On Monday the United States Supreme Court ruled in an arbitration case seen as a victory for large employers and a major blow to union organizers. Justice Neil Gorsuch wrote the opinion for the 5-4 majority including Roberts, Kennedy, Thomas, and Alito while Justice Ginsburg wrote for the left bloc of herself, Breyer, Sotomayor, and Kagan in Epic Systems v. Lewis. This holding scuttled the hopes of labor lawyers and union organizers who tried to see most compulsory arbitration provisions held void. The Court decided that these mandatory arbitration agreements are not overruled by the National Labor Relations Act (NLRA).
This ruling showcased the deep ideological divide of the Supreme Court, as Justice Gorsuch addressed the dissent directly in his opinion, including a near item by item refutation of Ginsburg’s arguments. Justice Ginsburg took the uncommon step of reading portions of her dissent aloud from the bench when the ruling was announced.
A worker can’t start or join a class-action lawsuit against their employer if they previously agreed not to. That’s the sum of the ruling here. In an attempt to create a new right out of an old law, the movers behind this suit argued that the NLRA of 1935 made a clause of the Federal Arbitration Act (FAA) of 1925 null and void. They argued that the NLRA’s guarantee of a right to work together for “mutual aid and protection” displaced or superseded the FAA provisions guaranteeing that arbitration agreements would be honored.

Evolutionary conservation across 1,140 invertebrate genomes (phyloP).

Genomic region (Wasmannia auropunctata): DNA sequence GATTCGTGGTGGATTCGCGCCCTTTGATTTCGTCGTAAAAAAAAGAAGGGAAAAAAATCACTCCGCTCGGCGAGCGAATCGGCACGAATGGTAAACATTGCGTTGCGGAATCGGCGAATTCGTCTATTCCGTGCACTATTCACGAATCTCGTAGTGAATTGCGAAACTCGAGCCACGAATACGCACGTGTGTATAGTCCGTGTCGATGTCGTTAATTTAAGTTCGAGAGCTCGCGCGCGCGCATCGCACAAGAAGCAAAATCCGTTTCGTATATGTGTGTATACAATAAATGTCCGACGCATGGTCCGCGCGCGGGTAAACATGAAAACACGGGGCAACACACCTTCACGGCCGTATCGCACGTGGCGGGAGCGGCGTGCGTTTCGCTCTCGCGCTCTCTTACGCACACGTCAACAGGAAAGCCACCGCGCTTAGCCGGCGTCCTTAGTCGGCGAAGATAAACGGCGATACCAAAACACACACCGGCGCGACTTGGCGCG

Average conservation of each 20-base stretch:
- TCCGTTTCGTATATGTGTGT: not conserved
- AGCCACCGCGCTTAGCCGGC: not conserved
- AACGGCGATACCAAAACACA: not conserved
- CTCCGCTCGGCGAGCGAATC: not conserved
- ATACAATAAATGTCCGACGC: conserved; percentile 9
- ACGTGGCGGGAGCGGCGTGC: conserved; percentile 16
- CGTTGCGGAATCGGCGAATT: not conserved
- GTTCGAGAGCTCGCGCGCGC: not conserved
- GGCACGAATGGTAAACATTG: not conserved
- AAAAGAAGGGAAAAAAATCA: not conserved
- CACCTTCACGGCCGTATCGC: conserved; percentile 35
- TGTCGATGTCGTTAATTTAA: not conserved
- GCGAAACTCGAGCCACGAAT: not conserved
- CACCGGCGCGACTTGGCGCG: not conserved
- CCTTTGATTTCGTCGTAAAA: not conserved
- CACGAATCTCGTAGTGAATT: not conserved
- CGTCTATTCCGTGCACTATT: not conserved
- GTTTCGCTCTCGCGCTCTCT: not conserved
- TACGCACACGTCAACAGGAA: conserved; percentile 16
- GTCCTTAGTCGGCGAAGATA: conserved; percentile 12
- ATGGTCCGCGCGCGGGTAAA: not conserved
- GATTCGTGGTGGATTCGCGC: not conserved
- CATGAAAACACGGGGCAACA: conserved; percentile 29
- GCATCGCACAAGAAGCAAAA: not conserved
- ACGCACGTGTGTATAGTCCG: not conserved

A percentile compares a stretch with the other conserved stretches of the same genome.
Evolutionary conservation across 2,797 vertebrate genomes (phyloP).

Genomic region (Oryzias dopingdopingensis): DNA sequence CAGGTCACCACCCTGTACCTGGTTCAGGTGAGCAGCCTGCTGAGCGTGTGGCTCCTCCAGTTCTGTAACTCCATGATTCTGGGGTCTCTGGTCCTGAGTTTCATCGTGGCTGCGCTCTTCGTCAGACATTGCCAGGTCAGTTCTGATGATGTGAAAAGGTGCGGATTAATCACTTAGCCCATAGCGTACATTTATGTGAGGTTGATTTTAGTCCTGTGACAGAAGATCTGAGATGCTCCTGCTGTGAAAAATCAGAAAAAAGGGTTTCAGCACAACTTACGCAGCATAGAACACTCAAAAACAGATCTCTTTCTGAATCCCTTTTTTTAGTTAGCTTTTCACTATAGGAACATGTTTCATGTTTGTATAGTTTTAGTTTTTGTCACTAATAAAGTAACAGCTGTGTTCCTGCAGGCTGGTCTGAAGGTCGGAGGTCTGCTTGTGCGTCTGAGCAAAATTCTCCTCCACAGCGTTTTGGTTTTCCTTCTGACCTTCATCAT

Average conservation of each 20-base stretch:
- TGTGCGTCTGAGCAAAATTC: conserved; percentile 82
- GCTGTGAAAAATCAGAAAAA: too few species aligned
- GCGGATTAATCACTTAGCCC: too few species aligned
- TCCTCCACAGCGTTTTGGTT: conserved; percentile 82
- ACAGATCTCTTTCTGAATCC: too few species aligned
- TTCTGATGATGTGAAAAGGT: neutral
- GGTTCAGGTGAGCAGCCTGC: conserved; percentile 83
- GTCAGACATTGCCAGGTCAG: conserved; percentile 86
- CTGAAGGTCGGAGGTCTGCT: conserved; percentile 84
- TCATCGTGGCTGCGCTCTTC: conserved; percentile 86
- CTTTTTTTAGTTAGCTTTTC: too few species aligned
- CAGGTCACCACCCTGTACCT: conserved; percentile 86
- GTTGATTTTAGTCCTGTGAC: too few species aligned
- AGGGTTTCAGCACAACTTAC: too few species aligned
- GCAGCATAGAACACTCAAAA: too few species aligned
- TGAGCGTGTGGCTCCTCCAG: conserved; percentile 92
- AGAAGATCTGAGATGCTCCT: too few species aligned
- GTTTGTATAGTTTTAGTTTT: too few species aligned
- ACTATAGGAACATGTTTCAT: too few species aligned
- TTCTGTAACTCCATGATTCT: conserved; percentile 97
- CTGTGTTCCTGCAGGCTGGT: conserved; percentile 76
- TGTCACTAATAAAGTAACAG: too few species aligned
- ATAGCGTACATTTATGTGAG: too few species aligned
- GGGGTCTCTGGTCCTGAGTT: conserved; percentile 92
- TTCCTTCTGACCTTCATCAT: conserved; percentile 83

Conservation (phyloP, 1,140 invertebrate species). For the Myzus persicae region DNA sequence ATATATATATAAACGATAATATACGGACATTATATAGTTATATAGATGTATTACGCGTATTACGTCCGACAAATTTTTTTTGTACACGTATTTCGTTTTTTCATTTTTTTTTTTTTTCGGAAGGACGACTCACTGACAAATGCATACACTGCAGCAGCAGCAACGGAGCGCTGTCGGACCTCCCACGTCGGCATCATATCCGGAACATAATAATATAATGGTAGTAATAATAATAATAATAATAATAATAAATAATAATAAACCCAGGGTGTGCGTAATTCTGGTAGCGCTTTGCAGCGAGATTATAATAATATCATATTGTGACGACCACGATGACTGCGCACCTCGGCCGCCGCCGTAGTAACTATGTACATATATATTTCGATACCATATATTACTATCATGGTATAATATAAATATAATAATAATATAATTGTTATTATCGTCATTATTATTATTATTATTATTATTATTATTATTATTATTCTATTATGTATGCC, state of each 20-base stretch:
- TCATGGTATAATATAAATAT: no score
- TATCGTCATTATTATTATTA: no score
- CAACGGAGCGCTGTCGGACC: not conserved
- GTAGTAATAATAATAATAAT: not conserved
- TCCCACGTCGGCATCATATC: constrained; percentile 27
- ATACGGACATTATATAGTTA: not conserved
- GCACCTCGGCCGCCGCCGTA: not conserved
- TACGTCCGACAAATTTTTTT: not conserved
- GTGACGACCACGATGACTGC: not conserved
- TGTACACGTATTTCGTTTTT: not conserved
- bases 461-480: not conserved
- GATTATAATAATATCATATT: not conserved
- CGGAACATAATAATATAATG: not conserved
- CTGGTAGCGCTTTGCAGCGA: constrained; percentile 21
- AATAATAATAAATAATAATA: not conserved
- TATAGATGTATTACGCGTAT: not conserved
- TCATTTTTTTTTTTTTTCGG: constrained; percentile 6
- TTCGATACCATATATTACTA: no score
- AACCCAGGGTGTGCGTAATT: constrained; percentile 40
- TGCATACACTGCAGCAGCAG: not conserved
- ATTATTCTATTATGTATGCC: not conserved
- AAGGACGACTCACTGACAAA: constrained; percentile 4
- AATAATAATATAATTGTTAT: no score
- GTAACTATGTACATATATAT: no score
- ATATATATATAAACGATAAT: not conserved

If these laws were passed in the 1920’s and 30’s, why are we just getting around to figuring out what they mean now? Justice Gorsuch noted that the law seemed well settled, up to and including 2010 when the top lawyer for the National Labor Relations Board, in charge of implementing the NLRA, did not dispute that the NLRA and the FAA worked together. Gorsuch explains:
But recently things have shifted. In 2012, the Board— for the first time in the 77 years since the NLRA’s adoption—asserted that the NLRA effectively nullifies the Arbitration Act in cases like ours. Initially, this agency decision received a cool reception in court. In the last two years, though, some circuits have either agreed with the Board’s conclusion or thought themselves obliged to defer to it… More recently still, the disagreement has grown as the Executive has disavowed the Board’s (most recent) position, and the Solicitor General and the Board have offered us battling briefs about the law’s meaning. We granted certiorari to clear the confusion.
The decision was a victory for all those who argue that newly discovered rights should be treated with skepticism and that the Congress, and not the courts, is the place for the hash of legislation to be formed.